Drivers of Change: Tail Spend
Why it’s Important to Address Tail Spend
Tail spend, which is generally defined as the 20% of spend that makes up 80% of a company’s transactions, has long been neglected by procurement. The average transaction value and the sheer amount of resources needed to attack this has made prioritizing tactical and tail spend procurement impossible for most procurement organizations. Instead they are choosing to focus on large, strategic purchases and suppliers. Over the last few years, however, an unstable supply chain, labor shortages and increased cost pressures have shown the risk in ignoring such a large percentage of an organization’s supply base and purchases. Today, global tail spend exceeds 1.8 trillion dollars and companies must develop the necessary tools to best mitigate risk and leverage economies of scale - at a time when resources, both human and capital, have become even more scarce
Most procurement teams are operating by making siloed purchases with significant manual intervention. This leads to issues like:
- Supplier proliferation
- Unmanaged spend
- Increased transaction costs
- Single/sole source awards uncontested
- Cost savings left on the floor
- And much more
All of this can be avoided with better controls on tail spend, and technology that can enable what people can’t do at scale. By addressing tail spend, procurement teams are addressing a multitude of possible procurement hazards like unvetted suppliers, shortages of key (but smaller) goods and services, and overspending. Technological advancements allow departments to maintain efficiency, grow rapidly, identify cost savings, and accurately predict future supply chain interruptions without sacrificing time, money, or quality.
Companies are now realizing that the key to addressing tail spend is implementing the right kind of procurement technology.
What Are Some Drivers of Change?
One of the leading drivers of change for procurement departments is the desire for better visibility and internal integration. Instead of reacting to challenges, companies need a way to proactively manage procurement.
Today, the most commonly used e-procurement tools are financial savings management, spend analysis, and contract management. However, these solutions only offer insights into part of the procurement process. Technology solutions allow procurement teams to obtain the visibility and internal unification necessary to succeed.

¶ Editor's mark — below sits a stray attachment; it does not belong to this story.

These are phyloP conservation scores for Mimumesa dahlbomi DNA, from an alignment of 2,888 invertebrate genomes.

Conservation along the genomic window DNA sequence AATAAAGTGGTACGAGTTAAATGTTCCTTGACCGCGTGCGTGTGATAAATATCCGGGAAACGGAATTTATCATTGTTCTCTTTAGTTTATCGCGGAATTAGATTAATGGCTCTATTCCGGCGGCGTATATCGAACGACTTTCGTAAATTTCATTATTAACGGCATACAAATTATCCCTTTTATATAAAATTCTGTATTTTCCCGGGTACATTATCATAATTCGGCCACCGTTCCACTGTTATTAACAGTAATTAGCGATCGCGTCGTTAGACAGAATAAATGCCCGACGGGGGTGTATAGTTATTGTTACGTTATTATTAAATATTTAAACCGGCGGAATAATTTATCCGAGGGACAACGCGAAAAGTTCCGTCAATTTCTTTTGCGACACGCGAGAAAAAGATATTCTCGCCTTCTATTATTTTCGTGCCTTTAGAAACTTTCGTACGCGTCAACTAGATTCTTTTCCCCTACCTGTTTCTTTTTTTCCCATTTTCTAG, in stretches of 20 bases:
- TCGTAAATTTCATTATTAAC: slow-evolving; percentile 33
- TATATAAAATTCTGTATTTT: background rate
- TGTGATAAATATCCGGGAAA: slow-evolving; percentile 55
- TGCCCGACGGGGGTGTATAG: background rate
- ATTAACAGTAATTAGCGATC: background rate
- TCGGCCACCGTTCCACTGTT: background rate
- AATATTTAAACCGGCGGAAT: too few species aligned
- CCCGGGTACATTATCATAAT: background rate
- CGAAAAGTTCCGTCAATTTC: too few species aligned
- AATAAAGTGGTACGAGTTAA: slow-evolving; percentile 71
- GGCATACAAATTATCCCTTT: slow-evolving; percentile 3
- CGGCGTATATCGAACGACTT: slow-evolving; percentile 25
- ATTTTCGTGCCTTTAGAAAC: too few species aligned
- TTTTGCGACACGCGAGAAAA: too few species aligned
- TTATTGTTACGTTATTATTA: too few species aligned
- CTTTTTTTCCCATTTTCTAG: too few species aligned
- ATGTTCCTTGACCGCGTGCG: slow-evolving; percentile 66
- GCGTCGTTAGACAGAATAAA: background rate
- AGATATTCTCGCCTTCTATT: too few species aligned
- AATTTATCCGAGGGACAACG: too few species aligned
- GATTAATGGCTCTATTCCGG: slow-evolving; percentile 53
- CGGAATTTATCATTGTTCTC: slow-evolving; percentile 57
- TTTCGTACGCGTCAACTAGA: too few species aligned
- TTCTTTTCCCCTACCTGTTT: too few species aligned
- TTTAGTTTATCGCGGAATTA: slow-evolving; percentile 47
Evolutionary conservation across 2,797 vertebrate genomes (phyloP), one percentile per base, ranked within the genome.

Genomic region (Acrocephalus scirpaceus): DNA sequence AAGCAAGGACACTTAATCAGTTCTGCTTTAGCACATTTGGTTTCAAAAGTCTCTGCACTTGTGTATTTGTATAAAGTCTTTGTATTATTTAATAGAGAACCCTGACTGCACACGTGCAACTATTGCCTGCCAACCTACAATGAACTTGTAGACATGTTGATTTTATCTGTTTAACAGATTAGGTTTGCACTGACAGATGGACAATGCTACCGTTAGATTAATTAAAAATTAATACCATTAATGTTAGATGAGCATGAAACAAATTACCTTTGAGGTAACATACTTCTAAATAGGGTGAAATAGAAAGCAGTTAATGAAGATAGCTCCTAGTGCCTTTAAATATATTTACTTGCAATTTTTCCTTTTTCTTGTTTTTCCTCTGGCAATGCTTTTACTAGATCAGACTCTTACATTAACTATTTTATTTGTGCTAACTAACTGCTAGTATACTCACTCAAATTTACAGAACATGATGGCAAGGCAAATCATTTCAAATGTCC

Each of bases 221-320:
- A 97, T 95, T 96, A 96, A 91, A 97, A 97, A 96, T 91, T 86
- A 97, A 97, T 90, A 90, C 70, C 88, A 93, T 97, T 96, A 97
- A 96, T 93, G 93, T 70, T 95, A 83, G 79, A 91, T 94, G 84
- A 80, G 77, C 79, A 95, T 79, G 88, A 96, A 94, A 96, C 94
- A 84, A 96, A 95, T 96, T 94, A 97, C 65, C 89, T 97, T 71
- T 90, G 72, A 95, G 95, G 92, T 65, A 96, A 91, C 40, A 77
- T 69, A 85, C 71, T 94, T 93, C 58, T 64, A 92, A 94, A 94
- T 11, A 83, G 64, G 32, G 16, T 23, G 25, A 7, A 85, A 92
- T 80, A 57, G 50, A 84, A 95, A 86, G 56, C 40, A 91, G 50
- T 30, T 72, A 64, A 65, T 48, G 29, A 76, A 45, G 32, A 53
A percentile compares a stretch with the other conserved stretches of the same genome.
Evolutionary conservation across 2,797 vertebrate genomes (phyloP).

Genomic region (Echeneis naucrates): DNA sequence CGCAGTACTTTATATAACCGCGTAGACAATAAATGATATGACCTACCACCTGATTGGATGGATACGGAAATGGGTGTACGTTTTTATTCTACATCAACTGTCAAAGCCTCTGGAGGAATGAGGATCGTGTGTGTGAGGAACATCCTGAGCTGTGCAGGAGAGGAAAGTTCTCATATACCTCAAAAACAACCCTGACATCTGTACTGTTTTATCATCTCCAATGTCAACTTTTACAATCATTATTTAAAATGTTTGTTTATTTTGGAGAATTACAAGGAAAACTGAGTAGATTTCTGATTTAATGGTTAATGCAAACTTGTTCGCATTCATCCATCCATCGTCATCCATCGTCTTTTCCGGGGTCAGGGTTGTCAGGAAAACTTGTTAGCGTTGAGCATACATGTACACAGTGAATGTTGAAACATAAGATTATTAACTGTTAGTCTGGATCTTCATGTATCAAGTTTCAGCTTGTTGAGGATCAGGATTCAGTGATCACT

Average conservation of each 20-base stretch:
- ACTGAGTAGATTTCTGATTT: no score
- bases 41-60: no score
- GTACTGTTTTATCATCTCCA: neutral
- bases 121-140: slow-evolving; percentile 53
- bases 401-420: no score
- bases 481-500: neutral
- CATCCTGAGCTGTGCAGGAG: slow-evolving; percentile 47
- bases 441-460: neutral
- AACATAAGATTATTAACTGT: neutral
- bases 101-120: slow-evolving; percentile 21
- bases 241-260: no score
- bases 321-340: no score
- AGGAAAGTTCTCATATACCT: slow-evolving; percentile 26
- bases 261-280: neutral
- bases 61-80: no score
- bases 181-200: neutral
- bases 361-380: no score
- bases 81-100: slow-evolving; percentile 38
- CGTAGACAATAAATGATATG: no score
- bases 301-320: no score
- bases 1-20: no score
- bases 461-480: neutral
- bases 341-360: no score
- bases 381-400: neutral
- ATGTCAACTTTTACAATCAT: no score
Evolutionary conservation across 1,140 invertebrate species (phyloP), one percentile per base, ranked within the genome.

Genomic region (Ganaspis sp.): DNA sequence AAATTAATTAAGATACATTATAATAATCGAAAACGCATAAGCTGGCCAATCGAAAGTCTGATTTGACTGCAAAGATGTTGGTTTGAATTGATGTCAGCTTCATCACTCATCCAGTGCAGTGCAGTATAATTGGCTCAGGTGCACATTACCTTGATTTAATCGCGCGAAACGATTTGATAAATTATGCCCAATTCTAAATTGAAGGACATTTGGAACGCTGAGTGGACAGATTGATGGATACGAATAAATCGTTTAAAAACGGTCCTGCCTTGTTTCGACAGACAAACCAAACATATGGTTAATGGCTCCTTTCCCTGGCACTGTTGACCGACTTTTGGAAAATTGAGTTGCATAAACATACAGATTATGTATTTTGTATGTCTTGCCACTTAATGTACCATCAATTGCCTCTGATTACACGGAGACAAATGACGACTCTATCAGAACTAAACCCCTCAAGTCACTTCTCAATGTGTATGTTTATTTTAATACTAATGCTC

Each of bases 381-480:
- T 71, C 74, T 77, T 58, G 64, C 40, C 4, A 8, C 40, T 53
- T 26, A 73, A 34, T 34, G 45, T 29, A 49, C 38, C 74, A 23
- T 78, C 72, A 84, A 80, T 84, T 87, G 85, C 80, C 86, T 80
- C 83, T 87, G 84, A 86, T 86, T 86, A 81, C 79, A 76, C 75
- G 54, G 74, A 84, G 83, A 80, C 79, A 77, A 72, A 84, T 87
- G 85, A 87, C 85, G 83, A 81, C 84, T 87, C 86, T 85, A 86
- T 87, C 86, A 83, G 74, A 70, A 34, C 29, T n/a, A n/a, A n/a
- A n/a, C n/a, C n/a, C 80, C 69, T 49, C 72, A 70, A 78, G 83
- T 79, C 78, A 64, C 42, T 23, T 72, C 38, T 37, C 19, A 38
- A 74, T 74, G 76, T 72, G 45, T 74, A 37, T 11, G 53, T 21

Here are some of the main reasons procurement teams are looking to technology to increase efficiency and save on costs:
When a company doesn’t update its legacy systems as it expands, growing pains will start to show. If you keep going to the same set of suppliers, there is a lack of resilience and the supply chain becomes brittle.
For example, it only took one ship stuck in the Suez Canal to create problems for the global economy. Technology gives companies better visibility and control of demand plans. This helps to forecast issues before they arise, so a business can better predict and prescribe outcomes.
As prices continue to rise and inflation trends up, procurement will be further pressed to cut and control costs.
New digital technologies equip purchasing teams with unprecedented ammunition to identify opportunities and deliver bottom-line impact. The more money teams are able to save, the greater value the department has to the overall business.
Up until recently, it was challenging for procurement to have any type of accurate visibility into total spend. The onset of automation, artificial intelligence, and machine learning make this a problem of the past.
Advanced analytical methodologies are leveraged to create a solid foundation of data. This, in turn, can be analyzed through complex algorithms to discover hidden opportunities across multiple levers. When procurement has all the info at their fingertips, they can better negotiate and have access to cost-cutting tasks.
Procurement technology is constantly evolving to accommodate new strategies. Rapid advancements are remodeling supply chains. They are poised to fundamentally change how the purchasing function delivers value.
Therefore, strategic sourcing is more predictive, supplier relationships are more proactive, and transactional procurement is more automated.
Existing procurement is clunky and cumbersome to deploy. It takes multiple teams from tech and different perspectives, but why?
As procurement technologies evolve, the competition gets stiffer. Procurement faces a wake-up as digital transformation changes everything. Legacy systems are not always sustainable due to obsolescence and retiring skill sets.
Best-of-breed systems are emerging that offer improvement over traditional business processes, with minimal disruption. A modern procurement department will need technologies like A.I., intelligent automation, data analytics, and optical character recognition to maintain a competitive edge.